"It came from the attic and it fell down. I jumped off that ladder," Estelle said, adding she injured her ankle in the process.
"After I found out you were OK, I went into the other room and just died laughing," Dabney said. "We had a lot of fun doing this."
When it came to tiling the kitchen floor, Estelle said Dabney accidentally bought quick-set grout. Estelle found herself frantically scooting across the floor in a race to clean the leftover grout off the tile surface before it dried.
"I was on my knees. I was scooting on my butt. I did everything trying to clean," she said. "My mom was sitting there, in a chair, watching. She was like, 'If I could help you, I would but I can't.' . . . I told him I would kill him if he didn't read the box the next time."
The house originally featured clapboard siding, and the couple tried to paint it but within six months it looked just as bad as before. Clapboard, Estelle said, was far too expensive, and Dabney learned another house in the historic district had vinyl siding, so he successfully petitioned to use the same kind.
The second floor features three bedrooms, including the master that now has a beadboard ceiling. On the first floor, Dabney created a bedroom and full bathroom for Estelle's mother, who moved into the Wise Street house before her daughter. The once unfinished attic now is a cozy den.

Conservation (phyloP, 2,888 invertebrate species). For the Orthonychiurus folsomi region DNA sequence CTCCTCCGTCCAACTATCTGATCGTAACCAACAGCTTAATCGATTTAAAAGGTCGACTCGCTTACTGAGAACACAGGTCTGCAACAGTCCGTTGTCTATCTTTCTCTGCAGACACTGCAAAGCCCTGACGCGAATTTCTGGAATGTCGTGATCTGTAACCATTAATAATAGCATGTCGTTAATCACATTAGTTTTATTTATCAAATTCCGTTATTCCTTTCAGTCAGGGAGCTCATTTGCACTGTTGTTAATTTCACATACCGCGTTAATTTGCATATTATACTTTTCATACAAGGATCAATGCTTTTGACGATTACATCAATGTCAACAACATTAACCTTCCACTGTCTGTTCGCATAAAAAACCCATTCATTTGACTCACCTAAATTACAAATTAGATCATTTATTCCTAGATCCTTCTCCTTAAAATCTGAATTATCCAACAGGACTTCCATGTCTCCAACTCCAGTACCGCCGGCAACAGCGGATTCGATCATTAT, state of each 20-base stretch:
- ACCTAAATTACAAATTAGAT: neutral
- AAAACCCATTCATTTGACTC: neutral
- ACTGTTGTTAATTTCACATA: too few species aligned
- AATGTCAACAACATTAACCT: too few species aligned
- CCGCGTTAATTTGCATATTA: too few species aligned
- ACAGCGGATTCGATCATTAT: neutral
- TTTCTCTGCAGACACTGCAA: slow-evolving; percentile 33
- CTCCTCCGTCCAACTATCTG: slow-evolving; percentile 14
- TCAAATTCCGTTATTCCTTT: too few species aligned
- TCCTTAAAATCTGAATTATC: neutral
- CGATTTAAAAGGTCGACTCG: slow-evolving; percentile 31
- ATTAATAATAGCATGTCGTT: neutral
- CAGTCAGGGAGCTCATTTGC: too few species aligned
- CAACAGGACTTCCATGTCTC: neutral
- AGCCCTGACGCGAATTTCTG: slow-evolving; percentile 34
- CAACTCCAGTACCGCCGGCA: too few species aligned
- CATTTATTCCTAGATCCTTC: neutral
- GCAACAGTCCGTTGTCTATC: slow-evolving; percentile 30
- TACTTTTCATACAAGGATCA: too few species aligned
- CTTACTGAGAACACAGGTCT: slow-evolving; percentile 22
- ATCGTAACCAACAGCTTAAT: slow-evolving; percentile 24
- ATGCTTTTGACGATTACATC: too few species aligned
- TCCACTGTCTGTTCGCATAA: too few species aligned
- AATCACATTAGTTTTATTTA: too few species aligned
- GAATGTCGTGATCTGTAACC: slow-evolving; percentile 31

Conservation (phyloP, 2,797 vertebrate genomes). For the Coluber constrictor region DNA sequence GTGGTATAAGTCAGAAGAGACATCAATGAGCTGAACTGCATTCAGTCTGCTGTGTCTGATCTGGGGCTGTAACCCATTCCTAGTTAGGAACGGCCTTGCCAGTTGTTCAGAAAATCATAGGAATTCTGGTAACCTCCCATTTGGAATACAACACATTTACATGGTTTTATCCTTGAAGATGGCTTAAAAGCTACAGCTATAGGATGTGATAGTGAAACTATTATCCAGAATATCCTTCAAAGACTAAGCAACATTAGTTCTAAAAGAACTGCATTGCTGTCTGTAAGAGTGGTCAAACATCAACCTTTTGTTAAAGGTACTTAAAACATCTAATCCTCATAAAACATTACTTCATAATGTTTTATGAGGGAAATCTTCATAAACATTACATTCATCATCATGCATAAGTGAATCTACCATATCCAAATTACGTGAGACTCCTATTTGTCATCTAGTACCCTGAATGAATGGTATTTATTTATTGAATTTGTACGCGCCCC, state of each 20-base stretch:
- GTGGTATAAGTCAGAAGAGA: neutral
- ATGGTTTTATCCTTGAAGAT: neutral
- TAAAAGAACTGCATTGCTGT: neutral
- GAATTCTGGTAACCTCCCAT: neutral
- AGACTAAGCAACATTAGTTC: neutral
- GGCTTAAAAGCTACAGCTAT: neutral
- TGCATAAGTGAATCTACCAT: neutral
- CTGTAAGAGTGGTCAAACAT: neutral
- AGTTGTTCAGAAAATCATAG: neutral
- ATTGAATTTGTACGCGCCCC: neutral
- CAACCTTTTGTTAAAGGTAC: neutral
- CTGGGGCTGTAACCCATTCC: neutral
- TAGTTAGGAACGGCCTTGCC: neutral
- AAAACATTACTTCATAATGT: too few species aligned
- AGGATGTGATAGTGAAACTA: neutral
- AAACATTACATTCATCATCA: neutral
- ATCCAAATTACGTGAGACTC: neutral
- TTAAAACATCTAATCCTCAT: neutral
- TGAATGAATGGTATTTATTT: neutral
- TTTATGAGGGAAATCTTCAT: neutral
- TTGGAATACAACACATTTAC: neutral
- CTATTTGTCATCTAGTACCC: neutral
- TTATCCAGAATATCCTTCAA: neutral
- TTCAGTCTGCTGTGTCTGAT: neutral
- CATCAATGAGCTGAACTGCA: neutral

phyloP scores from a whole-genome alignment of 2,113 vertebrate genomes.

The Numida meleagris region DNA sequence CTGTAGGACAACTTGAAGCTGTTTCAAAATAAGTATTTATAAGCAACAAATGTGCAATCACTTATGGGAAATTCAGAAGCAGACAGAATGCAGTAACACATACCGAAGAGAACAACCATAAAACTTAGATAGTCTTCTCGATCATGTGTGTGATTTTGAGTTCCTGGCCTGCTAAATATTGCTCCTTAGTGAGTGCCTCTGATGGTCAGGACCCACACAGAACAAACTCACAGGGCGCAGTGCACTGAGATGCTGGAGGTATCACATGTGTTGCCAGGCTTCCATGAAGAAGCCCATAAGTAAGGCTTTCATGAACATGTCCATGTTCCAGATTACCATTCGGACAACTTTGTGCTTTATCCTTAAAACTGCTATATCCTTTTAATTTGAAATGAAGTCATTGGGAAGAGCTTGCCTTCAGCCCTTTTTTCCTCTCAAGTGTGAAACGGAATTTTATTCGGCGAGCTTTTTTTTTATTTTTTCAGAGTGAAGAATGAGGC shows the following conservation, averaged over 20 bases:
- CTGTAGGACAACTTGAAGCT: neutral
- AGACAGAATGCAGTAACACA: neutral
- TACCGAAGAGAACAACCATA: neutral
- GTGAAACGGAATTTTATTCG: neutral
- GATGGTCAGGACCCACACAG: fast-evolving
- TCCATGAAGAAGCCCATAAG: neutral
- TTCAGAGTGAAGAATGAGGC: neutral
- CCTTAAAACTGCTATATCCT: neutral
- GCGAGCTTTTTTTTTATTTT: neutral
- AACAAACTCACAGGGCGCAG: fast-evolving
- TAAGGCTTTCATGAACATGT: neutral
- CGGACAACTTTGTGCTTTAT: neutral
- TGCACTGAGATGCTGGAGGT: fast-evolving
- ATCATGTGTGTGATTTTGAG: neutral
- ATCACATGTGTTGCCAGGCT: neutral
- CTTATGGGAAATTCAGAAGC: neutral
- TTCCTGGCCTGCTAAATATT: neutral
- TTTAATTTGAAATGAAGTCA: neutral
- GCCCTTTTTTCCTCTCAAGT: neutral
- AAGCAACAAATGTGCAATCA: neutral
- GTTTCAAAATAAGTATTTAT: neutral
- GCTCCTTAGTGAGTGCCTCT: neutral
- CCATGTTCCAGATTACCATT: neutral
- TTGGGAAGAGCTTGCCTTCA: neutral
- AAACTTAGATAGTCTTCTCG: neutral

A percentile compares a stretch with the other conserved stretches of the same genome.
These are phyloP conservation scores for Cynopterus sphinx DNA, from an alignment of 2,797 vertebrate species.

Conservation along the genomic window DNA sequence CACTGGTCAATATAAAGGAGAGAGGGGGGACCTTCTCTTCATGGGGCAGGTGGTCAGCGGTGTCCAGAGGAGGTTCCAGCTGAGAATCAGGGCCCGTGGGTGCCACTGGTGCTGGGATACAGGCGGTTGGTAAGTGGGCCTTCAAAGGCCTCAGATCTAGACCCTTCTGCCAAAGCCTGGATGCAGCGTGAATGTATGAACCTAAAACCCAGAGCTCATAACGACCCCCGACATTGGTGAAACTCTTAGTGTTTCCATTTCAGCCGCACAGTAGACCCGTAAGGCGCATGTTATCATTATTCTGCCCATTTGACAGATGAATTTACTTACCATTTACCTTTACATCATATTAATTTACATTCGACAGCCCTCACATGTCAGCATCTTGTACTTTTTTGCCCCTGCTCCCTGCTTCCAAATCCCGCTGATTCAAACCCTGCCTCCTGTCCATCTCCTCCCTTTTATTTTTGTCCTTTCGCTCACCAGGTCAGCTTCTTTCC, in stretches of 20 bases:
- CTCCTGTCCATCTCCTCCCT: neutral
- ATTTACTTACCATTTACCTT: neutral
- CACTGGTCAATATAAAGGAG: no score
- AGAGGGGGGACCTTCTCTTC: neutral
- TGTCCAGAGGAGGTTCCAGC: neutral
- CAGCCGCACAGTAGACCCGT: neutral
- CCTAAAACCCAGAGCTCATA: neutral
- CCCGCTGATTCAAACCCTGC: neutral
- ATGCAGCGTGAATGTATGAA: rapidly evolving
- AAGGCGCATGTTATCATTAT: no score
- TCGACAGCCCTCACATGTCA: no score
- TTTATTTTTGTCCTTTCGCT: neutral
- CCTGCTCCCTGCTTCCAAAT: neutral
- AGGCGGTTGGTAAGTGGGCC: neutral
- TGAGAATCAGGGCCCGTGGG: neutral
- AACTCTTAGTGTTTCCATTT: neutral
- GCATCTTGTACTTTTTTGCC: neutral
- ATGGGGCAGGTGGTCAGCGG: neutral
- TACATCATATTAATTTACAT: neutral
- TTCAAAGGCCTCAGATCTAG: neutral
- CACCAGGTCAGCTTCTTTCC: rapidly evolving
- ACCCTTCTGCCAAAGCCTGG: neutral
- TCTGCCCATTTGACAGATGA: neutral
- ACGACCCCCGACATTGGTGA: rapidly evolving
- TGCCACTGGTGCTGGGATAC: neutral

The house is large for the couple, but Estelle said she loves having the extra space when they hosts their out-of-state families for the holidays.
Dabney is preparing to remodel the kitchen with granite countertops and new cabinetry and give the master bathroom a tiled shower and double vanity. Estelle said this time, they may hire a contractor for some of the renovations, but Dabney isn't keen on that plan.
In a way, the house has become a sort of living embodiment of Dabney and Estelle's lives together.
Much of the couple's furniture is family hand-me-downs, each piece brings with it a fond reminder of the family who have supported them along the way.
"I can walk through this house and think about all the memories that we have," Estelle said.
"I've got too much in this house. I'm not going anywhere. The feeling that I have for this house, all the furniture could be gone and I'd still stay here on a blowup mattress."
Dabney enjoys showing off just what the couple managed to accomplish in saving a piece of the city's past, and about the memories the couple made in the process.
"Some people say, 'Oh, that's bragging.' It's not bragging," he said. "We have done something here that's part of history. It will be in the history books of Lynchburg."